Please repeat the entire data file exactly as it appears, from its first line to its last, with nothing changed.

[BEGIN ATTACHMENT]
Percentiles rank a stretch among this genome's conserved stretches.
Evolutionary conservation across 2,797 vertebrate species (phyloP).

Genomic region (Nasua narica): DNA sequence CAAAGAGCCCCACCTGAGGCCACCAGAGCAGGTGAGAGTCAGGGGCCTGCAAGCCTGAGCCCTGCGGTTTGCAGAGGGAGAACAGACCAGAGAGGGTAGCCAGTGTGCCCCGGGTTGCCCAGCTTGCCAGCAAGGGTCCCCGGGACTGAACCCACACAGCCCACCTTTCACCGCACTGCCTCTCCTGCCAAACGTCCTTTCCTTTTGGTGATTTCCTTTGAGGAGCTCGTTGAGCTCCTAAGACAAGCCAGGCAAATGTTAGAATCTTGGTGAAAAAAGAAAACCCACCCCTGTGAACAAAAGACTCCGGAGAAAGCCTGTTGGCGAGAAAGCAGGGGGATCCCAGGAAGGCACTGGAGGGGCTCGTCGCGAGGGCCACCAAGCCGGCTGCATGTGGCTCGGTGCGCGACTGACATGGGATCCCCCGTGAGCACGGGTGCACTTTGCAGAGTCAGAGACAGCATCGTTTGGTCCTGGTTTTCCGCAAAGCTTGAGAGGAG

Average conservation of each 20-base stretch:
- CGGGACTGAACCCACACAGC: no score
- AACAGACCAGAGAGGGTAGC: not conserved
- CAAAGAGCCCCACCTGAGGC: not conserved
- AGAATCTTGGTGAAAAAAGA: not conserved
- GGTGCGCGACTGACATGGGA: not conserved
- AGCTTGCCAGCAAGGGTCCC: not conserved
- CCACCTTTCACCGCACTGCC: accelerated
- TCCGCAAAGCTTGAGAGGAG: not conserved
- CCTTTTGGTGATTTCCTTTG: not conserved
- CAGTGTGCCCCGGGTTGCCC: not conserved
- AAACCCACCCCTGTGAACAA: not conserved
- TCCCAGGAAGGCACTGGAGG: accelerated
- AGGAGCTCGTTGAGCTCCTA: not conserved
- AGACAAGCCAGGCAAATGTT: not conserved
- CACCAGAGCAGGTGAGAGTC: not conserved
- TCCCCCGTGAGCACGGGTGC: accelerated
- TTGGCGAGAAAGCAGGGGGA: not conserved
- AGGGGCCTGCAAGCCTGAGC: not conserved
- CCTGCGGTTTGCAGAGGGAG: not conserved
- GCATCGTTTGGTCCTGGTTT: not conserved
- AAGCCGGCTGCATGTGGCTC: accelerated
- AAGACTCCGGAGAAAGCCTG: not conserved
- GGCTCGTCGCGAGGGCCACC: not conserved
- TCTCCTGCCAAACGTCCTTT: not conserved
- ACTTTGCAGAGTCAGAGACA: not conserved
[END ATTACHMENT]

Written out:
Percentiles rank a stretch among this genome's conserved stretches.
Evolutionary conservation across 2,797 vertebrate species (phyloP).

Genomic region (Nasua narica): DNA sequence CAAAGAGCCCCACCTGAGGCCACCAGAGCAGGTGAGAGTCAGGGGCCTGCAAGCCTGAGCCCTGCGGTTTGCAGAGGGAGAACAGACCAGAGAGGGTAGCCAGTGTGCCCCGGGTTGCCCAGCTTGCCAGCAAGGGTCCCCGGGACTGAACCCACACAGCCCACCTTTCACCGCACTGCCTCTCCTGCCAAACGTCCTTTCCTTTTGGTGATTTCCTTTGAGGAGCTCGTTGAGCTCCTAAGACAAGCCAGGCAAATGTTAGAATCTTGGTGAAAAAAGAAAACCCACCCCTGTGAACAAAAGACTCCGGAGAAAGCCTGTTGGCGAGAAAGCAGGGGGATCCCAGGAAGGCACTGGAGGGGCTCGTCGCGAGGGCCACCAAGCCGGCTGCATGTGGCTCGGTGCGCGACTGACATGGGATCCCCCGTGAGCACGGGTGCACTTTGCAGAGTCAGAGACAGCATCGTTTGGTCCTGGTTTTCCGCAAAGCTTGAGAGGAG

Average conservation of each 20-base stretch:
- CGGGACTGAACCCACACAGC: no score
- AACAGACCAGAGAGGGTAGC: not conserved
- CAAAGAGCCCCACCTGAGGC: not conserved
- AGAATCTTGGTGAAAAAAGA: not conserved
- GGTGCGCGACTGACATGGGA: not conserved
- AGCTTGCCAGCAAGGGTCCC: not conserved
- CCACCTTTCACCGCACTGCC: accelerated
- TCCGCAAAGCTTGAGAGGAG: not conserved
- CCTTTTGGTGATTTCCTTTG: not conserved
- CAGTGTGCCCCGGGTTGCCC: not conserved
- AAACCCACCCCTGTGAACAA: not conserved
- TCCCAGGAAGGCACTGGAGG: accelerated
- AGGAGCTCGTTGAGCTCCTA: not conserved
- AGACAAGCCAGGCAAATGTT: not conserved
- CACCAGAGCAGGTGAGAGTC: not conserved
- TCCCCCGTGAGCACGGGTGC: accelerated
- TTGGCGAGAAAGCAGGGGGA: not conserved
- AGGGGCCTGCAAGCCTGAGC: not conserved
- CCTGCGGTTTGCAGAGGGAG: not conserved
- GCATCGTTTGGTCCTGGTTT: not conserved
- AAGCCGGCTGCATGTGGCTC: accelerated
- AAGACTCCGGAGAAAGCCTG: not conserved
- GGCTCGTCGCGAGGGCCACC: not conserved
- TCTCCTGCCAAACGTCCTTT: not conserved
- ACTTTGCAGAGTCAGAGACA: not conserved